Archbishop of Canterbury: Jews and Christians Must Unite to Defeat Rising Tide of Anti-Semitism

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Bridges need to be built between Christians and Jews to help fight the rising tide of global anti-Semitism, the Archbishop of Canterbury, Justin Welby, said during his current 12-day visit to the Holy Land.

Speaking at Yad Vashem, Israel’s memorial to the six million Jews murdered in the Holocaust, the leader of the world’s 85 million Anglicans said the museum’s art revealed “the depths of human evil”. He said:

 “Within European culture, the root of all racism, I think, is found in antisemitism. It goes back more than 1,000 years in Europe. Within our Christian tradition, there has been century upon century of these terrible, terrible hatreds in which one people … [are] hated more specifically, more violently, more determinedly, more systematically than any other people.”

The Jewish people had advanced science, art, music and had founded economies, he continued, saying that should provide a template for future relations. Now, with anti-Semitism on the rise, he added: “We must dedicate ourselves afresh … to building and maintaining bridges and friendships, understanding, tolerance, unity and peace.”

Welby was speaking during a busy day in Jerusalem that included visits to the Church of the Holy Sepulchre, the most important Catholic site in Jerusalem, the Western Wall, Judaism’s most holy site, and the al-Aqsa Mosque, Islam’s third holiest site. He was accompanied by  the UK Chief Rabbi Ephraim Mirvis.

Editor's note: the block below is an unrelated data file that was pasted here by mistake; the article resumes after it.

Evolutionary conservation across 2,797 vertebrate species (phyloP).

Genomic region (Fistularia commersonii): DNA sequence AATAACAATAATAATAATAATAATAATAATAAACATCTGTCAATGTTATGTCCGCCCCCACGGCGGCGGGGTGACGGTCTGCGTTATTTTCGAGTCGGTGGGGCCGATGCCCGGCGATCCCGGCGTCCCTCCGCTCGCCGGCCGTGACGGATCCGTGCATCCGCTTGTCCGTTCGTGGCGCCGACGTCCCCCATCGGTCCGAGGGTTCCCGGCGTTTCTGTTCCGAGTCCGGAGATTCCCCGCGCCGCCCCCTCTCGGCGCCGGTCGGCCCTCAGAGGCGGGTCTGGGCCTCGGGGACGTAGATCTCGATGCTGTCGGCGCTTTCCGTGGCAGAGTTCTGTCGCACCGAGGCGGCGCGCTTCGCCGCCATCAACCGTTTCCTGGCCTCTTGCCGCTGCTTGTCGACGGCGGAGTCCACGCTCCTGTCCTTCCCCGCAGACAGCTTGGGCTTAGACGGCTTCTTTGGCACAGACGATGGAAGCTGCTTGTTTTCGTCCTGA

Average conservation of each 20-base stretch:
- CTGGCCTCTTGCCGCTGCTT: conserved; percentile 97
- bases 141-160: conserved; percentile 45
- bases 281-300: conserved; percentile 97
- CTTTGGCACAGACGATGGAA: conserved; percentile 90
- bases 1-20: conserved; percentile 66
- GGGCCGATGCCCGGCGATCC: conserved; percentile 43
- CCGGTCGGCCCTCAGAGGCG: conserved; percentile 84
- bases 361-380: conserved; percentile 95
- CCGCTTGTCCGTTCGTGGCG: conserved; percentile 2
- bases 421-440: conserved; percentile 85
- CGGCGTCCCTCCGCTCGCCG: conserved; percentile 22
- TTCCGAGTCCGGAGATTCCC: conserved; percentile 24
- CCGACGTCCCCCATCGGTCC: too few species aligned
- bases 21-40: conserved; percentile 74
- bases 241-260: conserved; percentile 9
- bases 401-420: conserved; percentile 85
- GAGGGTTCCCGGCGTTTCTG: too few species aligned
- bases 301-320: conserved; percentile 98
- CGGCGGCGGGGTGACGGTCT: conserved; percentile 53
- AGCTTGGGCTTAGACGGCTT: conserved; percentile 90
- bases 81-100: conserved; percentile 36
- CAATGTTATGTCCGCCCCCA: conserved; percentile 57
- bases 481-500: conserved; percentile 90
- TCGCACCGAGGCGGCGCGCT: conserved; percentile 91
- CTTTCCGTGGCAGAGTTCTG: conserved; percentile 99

The call for unity comes as anti-Semitism has been seen to be on the rise in Europe, as Breitbart Jerusalem reported last month. Jews in Germany particularly say they feel a “growing threat” of anti-Semitism, a parliamentary report said.

They are “increasingly concerned for their safety due to everyday experiences of anti-Semitism,” reported the Independent Experts Group on Anti-Semitism.

Meanwhile in the UK, a recent study shows anti-Semitic hate incidents are surging to record highs.

The Community Security Trust charity said in April there were on average more than three anti-Semitic incidents per day in 2016. It reported 1,309 incidents last year, a 36 per cent increase over the year before. It is the highest total since the group started keeping records in 1984.

Most of the incidents involved verbal abuse, hate mail and graffiti. There were also 81 cases of vandalism and damage to Jewish property.

Welby visited Israel as part of 10-day tour of the region, his first visit since 2013. He will also visit the Palestinian Authority and Egypt.

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